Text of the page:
Artistic feat captures journey on foot
October 22, 2008
There was more than hedonism to Kyle Schwartz’s three-year dream of backcountry snowboarding in places inaccessible by snowmobiles. Everyone who watches the resulting movie can share his winter-long adventure.
Schwartz and Chris Edmonds filmed “On My Own Two Feet” last winter in the Sierra Nevada. The project, which lasted from November to May, featured hard-to-get-to and secret spots from Mount Shasta to Mount Whitney.
A part-time Lake Tahoe Community College student, Schwartz is one of three photographers who will present their editorial and advertising artwork and discuss their philosophies, “Emerging Careers in Photography and Digital Arts,” at 7 p.m. Saturday, Oct. 25, in the Duke Theater. The presentation also will feature former LTCC students Chris Wellhausen and Ian Ruhter.
“I want to have this as a recurring event with people who have gone to LTCC and are doing really well,” said host and organizer Tim Peare.
Peare has been a full-time snowboard photographer for four years. The premiere of his event last year packed the Duke.
“On My Own Two Feet” will be sandwiched between presentations by the photographers.
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Ruhter is the senior photographer for Transworld Snowboarding and is a staff photographer for Forum Snowboards. Wellhausen, a former Tahoe Daily Tribune photographer, is a photo associate for Transworld.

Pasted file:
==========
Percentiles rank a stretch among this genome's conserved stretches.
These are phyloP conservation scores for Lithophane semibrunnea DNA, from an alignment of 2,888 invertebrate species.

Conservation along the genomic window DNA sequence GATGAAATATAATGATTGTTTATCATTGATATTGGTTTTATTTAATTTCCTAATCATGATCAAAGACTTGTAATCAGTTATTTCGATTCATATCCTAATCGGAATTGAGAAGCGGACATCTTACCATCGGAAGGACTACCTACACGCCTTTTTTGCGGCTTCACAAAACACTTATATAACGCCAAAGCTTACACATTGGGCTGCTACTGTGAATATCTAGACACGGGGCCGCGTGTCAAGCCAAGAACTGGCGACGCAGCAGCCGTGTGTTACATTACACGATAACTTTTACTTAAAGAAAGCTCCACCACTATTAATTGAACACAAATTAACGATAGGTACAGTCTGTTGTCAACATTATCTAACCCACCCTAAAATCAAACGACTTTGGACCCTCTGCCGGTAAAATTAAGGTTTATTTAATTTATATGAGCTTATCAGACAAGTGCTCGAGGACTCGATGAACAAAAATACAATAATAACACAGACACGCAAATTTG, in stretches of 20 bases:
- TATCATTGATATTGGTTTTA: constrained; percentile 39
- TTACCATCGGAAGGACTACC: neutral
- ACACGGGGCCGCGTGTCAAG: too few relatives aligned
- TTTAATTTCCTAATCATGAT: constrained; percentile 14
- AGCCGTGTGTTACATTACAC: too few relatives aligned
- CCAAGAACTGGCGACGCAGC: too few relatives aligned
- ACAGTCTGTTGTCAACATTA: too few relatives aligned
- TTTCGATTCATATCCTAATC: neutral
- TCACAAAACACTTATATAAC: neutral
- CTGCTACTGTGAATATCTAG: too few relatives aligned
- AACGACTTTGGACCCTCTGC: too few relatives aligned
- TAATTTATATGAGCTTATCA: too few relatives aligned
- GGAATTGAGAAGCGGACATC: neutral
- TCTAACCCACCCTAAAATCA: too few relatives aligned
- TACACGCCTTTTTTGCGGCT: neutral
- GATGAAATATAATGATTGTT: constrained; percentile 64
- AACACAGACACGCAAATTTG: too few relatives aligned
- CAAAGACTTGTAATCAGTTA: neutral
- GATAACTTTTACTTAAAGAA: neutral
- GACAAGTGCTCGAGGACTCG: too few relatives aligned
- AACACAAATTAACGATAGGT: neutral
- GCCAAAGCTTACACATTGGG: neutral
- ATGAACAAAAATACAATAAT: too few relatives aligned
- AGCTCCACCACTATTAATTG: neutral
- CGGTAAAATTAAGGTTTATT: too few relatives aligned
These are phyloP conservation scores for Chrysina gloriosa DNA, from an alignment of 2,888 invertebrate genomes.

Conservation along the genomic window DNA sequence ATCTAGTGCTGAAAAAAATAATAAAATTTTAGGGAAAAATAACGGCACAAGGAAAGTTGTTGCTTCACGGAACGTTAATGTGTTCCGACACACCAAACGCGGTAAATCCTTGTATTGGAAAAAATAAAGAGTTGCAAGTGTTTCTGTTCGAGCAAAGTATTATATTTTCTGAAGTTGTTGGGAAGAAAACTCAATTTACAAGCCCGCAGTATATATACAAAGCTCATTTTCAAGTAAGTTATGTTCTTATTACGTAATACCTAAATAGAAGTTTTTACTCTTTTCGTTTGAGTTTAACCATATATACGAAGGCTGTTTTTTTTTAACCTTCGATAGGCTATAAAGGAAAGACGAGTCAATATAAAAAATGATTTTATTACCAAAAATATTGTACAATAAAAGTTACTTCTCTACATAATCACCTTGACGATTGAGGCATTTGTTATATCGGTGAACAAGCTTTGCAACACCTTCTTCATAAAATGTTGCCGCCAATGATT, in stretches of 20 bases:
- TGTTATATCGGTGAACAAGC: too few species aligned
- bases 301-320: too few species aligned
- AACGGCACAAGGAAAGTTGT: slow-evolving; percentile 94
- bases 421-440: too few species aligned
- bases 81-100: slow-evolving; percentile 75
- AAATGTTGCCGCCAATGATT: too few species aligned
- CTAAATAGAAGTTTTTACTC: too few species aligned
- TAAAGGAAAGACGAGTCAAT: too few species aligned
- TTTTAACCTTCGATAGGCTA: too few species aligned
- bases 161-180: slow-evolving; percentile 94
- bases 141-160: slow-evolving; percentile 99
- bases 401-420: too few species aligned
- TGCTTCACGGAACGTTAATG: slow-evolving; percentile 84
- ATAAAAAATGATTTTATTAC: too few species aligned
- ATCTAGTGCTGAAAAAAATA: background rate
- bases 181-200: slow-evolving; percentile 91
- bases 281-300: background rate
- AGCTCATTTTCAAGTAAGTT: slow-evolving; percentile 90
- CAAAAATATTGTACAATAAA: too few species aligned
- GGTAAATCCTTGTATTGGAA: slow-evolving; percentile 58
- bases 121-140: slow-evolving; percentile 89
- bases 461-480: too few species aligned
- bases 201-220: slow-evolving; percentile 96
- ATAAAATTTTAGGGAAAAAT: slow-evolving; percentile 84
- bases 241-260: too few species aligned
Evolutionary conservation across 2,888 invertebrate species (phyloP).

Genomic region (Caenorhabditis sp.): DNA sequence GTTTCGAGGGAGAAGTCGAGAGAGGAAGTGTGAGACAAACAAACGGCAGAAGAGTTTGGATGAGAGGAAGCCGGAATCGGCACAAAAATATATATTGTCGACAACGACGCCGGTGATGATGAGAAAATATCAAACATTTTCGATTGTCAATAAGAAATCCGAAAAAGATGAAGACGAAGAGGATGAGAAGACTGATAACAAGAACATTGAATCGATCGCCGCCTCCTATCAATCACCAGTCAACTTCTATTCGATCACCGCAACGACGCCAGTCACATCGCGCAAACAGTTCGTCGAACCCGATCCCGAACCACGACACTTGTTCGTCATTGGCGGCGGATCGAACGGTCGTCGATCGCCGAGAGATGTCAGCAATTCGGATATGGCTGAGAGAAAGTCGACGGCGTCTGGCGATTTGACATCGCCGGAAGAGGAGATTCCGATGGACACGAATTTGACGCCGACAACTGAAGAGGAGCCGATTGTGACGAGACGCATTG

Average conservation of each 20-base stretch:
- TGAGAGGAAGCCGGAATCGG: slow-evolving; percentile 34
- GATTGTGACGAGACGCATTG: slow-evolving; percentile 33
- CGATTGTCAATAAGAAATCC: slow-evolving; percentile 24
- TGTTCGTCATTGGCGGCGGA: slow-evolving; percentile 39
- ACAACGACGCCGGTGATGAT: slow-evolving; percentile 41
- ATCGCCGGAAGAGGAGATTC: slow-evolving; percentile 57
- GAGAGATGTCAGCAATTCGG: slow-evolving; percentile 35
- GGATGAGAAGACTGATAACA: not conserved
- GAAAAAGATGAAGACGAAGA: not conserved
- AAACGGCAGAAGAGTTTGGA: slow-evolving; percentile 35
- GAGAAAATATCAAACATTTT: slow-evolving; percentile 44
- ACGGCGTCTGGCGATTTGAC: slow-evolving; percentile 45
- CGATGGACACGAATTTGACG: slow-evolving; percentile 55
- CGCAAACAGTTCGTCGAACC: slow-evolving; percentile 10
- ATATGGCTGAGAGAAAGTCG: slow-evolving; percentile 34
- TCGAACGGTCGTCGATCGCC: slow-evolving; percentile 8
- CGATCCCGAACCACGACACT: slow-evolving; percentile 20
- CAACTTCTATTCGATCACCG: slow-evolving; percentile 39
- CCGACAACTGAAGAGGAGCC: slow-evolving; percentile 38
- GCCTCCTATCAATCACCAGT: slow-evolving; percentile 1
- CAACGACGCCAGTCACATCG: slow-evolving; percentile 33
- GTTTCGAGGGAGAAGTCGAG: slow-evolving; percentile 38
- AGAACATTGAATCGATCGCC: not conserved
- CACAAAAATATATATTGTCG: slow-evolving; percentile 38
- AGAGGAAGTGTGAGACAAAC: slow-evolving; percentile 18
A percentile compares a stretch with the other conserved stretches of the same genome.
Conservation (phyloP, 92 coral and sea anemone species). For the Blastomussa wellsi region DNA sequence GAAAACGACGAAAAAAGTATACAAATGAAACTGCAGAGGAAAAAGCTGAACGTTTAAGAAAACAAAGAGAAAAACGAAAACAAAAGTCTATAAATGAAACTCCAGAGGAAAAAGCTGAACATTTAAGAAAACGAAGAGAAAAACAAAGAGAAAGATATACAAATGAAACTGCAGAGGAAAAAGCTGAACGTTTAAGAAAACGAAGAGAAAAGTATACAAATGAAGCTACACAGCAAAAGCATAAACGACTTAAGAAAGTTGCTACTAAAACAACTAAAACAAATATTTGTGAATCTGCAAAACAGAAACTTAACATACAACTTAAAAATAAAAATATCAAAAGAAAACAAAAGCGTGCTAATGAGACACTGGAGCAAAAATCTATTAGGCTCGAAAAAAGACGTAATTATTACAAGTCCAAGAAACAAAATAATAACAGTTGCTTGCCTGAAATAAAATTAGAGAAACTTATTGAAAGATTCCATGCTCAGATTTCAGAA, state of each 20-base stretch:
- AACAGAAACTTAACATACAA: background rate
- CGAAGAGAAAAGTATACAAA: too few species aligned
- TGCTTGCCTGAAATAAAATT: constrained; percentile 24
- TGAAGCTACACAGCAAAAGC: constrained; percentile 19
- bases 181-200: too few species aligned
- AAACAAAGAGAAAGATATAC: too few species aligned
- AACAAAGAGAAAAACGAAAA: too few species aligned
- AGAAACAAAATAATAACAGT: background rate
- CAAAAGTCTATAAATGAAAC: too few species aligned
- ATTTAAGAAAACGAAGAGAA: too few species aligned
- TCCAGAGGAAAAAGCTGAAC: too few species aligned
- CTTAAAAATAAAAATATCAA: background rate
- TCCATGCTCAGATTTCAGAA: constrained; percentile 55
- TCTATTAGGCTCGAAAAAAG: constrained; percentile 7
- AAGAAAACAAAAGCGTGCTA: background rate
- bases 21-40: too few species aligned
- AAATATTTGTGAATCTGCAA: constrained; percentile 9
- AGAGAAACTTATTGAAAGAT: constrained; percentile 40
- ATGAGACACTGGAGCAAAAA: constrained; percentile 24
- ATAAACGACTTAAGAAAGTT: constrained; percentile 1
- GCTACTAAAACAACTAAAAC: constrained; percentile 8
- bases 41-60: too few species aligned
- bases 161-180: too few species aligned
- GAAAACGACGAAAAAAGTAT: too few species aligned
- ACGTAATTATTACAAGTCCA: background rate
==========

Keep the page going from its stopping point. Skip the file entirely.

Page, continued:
“Ian will discuss how he manages to keep the integrity of art in a commercial application and how that works with a group … with 20 assistants,” Peare said. “Chris is going to talk about the same type of deal except in an editorial environment.
Schwartz said he knew that working on the movie was a good idea two hours into his first ascent. He said a typical five-day camping excursion would cost him only about $40 to $50.
“A lot of the of trips big-mountain riders and veteran professionals mixed with 19-year-old, up-and-coming riders,” Schwartz said.
He said perhaps the most memorable shoots occurred at Mammoth with snowboard pioneer Tom Burt. While trying to get to a mountain, the group had dropped down to an unknown area.
“There was a 2,000-foot drop, and we couldn’t tell if it was safe or not,” he said. “Just as we were turning around to basically abort the mission, Tom rolls in.”
Someone asked Burt if it was a good idea to make the ride down. He replied, “I don’t think it’s a bad idea,” persuading the crew to ride rather than hike.
“He save our asses,” Schwartz said. “It was awesome.”